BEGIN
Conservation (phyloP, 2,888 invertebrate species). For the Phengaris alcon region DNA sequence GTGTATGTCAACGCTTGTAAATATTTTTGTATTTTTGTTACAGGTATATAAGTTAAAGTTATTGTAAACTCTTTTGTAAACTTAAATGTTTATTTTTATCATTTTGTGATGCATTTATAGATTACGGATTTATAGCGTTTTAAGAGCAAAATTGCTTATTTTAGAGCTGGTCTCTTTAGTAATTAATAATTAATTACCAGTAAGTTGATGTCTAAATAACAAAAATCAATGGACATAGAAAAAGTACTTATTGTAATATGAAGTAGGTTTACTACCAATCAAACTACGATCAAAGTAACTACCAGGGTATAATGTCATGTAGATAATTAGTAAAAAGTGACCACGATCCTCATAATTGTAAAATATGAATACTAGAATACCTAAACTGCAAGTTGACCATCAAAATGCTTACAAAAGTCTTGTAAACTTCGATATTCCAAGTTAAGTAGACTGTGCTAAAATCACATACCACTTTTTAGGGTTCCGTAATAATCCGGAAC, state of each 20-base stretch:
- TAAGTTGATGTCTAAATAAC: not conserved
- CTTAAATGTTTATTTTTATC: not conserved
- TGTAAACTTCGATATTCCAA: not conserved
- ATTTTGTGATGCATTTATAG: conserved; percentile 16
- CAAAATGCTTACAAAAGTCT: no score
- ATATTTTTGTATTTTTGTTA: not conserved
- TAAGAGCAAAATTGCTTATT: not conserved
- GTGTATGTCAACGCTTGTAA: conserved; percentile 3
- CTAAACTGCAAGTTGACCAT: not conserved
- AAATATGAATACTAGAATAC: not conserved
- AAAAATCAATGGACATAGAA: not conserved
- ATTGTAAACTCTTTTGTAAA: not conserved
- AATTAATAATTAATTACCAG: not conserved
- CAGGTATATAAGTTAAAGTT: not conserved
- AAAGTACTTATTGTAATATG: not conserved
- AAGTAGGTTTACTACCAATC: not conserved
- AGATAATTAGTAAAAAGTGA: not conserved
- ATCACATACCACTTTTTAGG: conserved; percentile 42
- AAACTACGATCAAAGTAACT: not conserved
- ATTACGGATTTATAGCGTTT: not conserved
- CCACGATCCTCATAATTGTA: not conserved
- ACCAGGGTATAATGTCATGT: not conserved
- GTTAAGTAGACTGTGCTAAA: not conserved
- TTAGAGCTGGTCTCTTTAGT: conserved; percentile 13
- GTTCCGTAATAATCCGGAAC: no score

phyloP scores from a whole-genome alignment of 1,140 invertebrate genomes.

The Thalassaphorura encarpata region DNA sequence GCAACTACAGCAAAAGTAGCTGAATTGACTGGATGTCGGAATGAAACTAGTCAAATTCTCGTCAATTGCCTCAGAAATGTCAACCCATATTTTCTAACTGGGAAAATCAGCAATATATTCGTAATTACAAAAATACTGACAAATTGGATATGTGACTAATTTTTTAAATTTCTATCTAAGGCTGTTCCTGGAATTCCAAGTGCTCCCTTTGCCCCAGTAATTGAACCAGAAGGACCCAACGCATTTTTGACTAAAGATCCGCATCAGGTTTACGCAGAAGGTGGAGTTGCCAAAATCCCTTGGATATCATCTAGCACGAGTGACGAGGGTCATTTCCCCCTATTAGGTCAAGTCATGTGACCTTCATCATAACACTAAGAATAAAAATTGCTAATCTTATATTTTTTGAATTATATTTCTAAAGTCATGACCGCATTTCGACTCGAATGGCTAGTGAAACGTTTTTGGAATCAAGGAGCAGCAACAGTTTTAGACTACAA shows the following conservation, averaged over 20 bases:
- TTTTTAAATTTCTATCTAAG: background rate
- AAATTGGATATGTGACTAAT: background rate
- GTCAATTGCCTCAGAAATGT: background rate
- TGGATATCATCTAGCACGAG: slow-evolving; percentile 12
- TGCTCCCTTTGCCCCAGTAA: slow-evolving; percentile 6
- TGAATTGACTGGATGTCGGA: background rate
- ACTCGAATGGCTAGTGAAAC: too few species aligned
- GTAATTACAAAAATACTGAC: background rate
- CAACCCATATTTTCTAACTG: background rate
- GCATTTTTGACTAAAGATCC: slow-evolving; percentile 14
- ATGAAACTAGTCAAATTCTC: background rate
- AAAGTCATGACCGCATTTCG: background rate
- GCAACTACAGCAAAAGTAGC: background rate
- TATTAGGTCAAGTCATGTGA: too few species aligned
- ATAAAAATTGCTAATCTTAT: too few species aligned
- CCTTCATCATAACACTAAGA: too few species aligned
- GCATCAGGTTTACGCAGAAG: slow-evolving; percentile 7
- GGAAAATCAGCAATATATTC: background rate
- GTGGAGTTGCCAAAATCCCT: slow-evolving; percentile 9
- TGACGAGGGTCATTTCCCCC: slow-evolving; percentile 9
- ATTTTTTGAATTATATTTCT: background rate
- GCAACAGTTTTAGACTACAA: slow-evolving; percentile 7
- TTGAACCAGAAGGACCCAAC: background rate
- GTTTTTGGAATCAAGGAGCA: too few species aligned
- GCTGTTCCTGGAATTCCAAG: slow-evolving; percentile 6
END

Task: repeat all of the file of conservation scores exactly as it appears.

Conservation (phyloP, 2,888 invertebrate species). For the Phengaris alcon region DNA sequence GTGTATGTCAACGCTTGTAAATATTTTTGTATTTTTGTTACAGGTATATAAGTTAAAGTTATTGTAAACTCTTTTGTAAACTTAAATGTTTATTTTTATCATTTTGTGATGCATTTATAGATTACGGATTTATAGCGTTTTAAGAGCAAAATTGCTTATTTTAGAGCTGGTCTCTTTAGTAATTAATAATTAATTACCAGTAAGTTGATGTCTAAATAACAAAAATCAATGGACATAGAAAAAGTACTTATTGTAATATGAAGTAGGTTTACTACCAATCAAACTACGATCAAAGTAACTACCAGGGTATAATGTCATGTAGATAATTAGTAAAAAGTGACCACGATCCTCATAATTGTAAAATATGAATACTAGAATACCTAAACTGCAAGTTGACCATCAAAATGCTTACAAAAGTCTTGTAAACTTCGATATTCCAAGTTAAGTAGACTGTGCTAAAATCACATACCACTTTTTAGGGTTCCGTAATAATCCGGAAC, state of each 20-base stretch:
- TAAGTTGATGTCTAAATAAC: not conserved
- CTTAAATGTTTATTTTTATC: not conserved
- TGTAAACTTCGATATTCCAA: not conserved
- ATTTTGTGATGCATTTATAG: conserved; percentile 16
- CAAAATGCTTACAAAAGTCT: no score
- ATATTTTTGTATTTTTGTTA: not conserved
- TAAGAGCAAAATTGCTTATT: not conserved
- GTGTATGTCAACGCTTGTAA: conserved; percentile 3
- CTAAACTGCAAGTTGACCAT: not conserved
- AAATATGAATACTAGAATAC: not conserved
- AAAAATCAATGGACATAGAA: not conserved
- ATTGTAAACTCTTTTGTAAA: not conserved
- AATTAATAATTAATTACCAG: not conserved
- CAGGTATATAAGTTAAAGTT: not conserved
- AAAGTACTTATTGTAATATG: not conserved
- AAGTAGGTTTACTACCAATC: not conserved
- AGATAATTAGTAAAAAGTGA: not conserved
- ATCACATACCACTTTTTAGG: conserved; percentile 42
- AAACTACGATCAAAGTAACT: not conserved
- ATTACGGATTTATAGCGTTT: not conserved
- CCACGATCCTCATAATTGTA: not conserved
- ACCAGGGTATAATGTCATGT: not conserved
- GTTAAGTAGACTGTGCTAAA: not conserved
- TTAGAGCTGGTCTCTTTAGT: conserved; percentile 13
- GTTCCGTAATAATCCGGAAC: no score

phyloP scores from a whole-genome alignment of 1,140 invertebrate genomes.

The Thalassaphorura encarpata region DNA sequence GCAACTACAGCAAAAGTAGCTGAATTGACTGGATGTCGGAATGAAACTAGTCAAATTCTCGTCAATTGCCTCAGAAATGTCAACCCATATTTTCTAACTGGGAAAATCAGCAATATATTCGTAATTACAAAAATACTGACAAATTGGATATGTGACTAATTTTTTAAATTTCTATCTAAGGCTGTTCCTGGAATTCCAAGTGCTCCCTTTGCCCCAGTAATTGAACCAGAAGGACCCAACGCATTTTTGACTAAAGATCCGCATCAGGTTTACGCAGAAGGTGGAGTTGCCAAAATCCCTTGGATATCATCTAGCACGAGTGACGAGGGTCATTTCCCCCTATTAGGTCAAGTCATGTGACCTTCATCATAACACTAAGAATAAAAATTGCTAATCTTATATTTTTTGAATTATATTTCTAAAGTCATGACCGCATTTCGACTCGAATGGCTAGTGAAACGTTTTTGGAATCAAGGAGCAGCAACAGTTTTAGACTACAA shows the following conservation, averaged over 20 bases:
- TTTTTAAATTTCTATCTAAG: background rate
- AAATTGGATATGTGACTAAT: background rate
- GTCAATTGCCTCAGAAATGT: background rate
- TGGATATCATCTAGCACGAG: slow-evolving; percentile 12
- TGCTCCCTTTGCCCCAGTAA: slow-evolving; percentile 6
- TGAATTGACTGGATGTCGGA: background rate
- ACTCGAATGGCTAGTGAAAC: too few species aligned
- GTAATTACAAAAATACTGAC: background rate
- CAACCCATATTTTCTAACTG: background rate
- GCATTTTTGACTAAAGATCC: slow-evolving; percentile 14
- ATGAAACTAGTCAAATTCTC: background rate
- AAAGTCATGACCGCATTTCG: background rate
- GCAACTACAGCAAAAGTAGC: background rate
- TATTAGGTCAAGTCATGTGA: too few species aligned
- ATAAAAATTGCTAATCTTAT: too few species aligned
- CCTTCATCATAACACTAAGA: too few species aligned
- GCATCAGGTTTACGCAGAAG: slow-evolving; percentile 7
- GGAAAATCAGCAATATATTC: background rate
- GTGGAGTTGCCAAAATCCCT: slow-evolving; percentile 9
- TGACGAGGGTCATTTCCCCC: slow-evolving; percentile 9
- ATTTTTTGAATTATATTTCT: background rate
- GCAACAGTTTTAGACTACAA: slow-evolving; percentile 7
- TTGAACCAGAAGGACCCAAC: background rate
- GTTTTTGGAATCAAGGAGCA: too few species aligned
- GCTGTTCCTGGAATTCCAAG: slow-evolving; percentile 6